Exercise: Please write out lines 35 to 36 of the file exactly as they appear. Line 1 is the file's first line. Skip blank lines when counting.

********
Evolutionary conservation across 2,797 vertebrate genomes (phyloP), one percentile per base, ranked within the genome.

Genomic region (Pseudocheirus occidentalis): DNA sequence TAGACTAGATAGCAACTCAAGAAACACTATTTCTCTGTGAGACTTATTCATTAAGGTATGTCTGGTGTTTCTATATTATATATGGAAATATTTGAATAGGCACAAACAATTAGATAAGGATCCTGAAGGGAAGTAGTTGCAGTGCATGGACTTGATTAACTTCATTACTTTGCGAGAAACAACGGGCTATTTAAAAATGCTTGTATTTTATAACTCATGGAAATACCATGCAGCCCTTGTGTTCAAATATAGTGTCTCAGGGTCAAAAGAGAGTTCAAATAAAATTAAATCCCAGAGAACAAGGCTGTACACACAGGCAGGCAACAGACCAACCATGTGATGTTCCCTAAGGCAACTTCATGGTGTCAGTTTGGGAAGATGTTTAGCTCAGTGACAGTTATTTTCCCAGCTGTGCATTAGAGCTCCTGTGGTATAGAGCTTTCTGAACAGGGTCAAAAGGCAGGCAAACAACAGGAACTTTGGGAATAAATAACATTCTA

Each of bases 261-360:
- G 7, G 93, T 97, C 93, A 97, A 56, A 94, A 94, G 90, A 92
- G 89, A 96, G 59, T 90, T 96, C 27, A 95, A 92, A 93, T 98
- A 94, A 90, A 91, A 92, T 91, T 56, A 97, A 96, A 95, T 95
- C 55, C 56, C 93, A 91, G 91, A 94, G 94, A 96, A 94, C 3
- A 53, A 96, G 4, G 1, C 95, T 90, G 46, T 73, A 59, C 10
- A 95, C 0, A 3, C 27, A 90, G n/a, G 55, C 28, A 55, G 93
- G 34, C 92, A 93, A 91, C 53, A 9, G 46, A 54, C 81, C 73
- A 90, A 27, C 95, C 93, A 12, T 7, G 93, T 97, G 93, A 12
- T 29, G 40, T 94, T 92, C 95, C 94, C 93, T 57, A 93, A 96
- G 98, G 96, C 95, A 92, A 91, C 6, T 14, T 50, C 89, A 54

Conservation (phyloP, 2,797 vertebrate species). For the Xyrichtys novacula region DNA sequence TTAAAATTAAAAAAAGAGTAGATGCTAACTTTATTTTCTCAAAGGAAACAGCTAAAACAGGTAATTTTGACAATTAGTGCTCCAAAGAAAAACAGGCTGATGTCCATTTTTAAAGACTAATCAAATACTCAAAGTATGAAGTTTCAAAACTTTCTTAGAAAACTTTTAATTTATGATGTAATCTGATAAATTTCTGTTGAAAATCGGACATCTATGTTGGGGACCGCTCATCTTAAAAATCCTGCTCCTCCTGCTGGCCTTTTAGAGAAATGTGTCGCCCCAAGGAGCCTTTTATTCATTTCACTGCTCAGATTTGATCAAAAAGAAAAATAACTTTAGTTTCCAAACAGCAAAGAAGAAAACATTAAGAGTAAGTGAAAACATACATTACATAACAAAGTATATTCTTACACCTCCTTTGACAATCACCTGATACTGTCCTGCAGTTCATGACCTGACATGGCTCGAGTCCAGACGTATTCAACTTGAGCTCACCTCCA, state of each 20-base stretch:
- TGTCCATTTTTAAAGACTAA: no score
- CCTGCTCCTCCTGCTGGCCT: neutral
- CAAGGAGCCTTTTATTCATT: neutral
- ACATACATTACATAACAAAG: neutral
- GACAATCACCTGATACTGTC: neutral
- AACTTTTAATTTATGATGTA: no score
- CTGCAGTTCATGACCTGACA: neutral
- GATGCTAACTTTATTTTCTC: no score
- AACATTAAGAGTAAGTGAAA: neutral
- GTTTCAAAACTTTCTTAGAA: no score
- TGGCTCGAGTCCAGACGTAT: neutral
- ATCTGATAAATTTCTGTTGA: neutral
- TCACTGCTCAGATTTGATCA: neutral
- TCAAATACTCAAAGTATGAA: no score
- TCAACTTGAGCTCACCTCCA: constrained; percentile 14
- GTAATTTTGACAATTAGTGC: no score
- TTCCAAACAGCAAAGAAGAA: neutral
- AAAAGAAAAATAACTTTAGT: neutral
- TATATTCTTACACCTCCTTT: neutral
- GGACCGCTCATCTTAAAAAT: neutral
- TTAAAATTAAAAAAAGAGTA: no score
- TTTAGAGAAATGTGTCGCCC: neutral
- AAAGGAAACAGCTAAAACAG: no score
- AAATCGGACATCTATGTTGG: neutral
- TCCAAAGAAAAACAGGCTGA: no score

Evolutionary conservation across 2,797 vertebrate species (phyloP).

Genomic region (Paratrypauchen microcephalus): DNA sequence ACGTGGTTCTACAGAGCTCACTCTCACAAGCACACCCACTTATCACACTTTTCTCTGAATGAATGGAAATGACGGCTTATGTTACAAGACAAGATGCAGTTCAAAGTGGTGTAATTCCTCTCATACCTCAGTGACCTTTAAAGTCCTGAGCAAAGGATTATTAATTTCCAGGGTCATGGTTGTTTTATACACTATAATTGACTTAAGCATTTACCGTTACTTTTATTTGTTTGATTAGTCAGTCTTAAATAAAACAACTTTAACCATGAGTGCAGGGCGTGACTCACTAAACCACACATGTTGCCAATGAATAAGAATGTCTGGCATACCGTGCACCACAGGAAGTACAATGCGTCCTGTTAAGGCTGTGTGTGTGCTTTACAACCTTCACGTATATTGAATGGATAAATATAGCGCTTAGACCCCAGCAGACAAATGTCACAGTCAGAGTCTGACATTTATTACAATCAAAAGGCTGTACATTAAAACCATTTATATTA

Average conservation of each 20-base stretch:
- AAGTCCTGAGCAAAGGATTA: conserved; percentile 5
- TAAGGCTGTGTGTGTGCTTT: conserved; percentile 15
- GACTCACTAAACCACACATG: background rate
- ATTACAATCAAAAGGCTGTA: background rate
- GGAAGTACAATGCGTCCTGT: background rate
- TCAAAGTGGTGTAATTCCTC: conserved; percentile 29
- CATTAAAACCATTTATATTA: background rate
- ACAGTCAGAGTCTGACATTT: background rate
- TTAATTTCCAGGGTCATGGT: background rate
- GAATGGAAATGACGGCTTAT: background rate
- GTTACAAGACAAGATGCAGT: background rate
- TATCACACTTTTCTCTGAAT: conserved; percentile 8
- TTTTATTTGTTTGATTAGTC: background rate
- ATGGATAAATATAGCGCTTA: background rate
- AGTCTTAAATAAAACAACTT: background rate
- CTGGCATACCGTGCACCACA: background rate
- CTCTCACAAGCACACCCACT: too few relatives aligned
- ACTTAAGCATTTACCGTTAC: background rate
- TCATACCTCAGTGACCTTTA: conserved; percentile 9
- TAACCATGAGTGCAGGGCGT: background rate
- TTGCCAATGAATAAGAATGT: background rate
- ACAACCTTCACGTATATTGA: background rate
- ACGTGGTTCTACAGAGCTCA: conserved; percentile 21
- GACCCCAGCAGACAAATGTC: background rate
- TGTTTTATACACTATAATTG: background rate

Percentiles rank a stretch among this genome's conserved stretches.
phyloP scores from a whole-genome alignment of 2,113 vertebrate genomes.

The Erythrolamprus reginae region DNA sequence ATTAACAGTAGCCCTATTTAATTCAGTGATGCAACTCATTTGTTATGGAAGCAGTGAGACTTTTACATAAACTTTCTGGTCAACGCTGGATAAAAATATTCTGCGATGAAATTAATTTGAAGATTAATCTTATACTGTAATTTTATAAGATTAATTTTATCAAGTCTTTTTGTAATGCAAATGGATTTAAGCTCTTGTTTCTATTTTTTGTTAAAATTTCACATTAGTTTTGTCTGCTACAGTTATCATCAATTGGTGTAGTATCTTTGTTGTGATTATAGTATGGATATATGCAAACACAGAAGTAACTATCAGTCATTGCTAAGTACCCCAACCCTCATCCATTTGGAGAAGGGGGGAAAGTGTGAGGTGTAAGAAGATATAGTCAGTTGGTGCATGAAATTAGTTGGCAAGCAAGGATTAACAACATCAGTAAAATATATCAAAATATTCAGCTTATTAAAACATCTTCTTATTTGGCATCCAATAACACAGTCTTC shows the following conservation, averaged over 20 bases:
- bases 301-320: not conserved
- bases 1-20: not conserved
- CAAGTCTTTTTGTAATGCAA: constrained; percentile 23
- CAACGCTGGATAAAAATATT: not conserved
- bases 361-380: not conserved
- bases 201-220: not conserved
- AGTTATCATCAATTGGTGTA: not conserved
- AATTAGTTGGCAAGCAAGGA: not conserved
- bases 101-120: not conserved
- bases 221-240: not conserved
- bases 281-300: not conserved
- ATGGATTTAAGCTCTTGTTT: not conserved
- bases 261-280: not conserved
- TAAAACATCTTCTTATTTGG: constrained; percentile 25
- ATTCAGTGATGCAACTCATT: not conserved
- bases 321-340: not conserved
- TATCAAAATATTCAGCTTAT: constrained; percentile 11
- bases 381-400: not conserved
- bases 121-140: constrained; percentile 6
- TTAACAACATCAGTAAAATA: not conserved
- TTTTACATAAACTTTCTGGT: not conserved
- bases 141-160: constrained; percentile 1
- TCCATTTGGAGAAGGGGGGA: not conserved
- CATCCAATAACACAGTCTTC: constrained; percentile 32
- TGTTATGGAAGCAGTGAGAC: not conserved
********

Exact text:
- TTAAAATTAAAAAAAGAGTA: no score
- TTTAGAGAAATGTGTCGCCC: neutral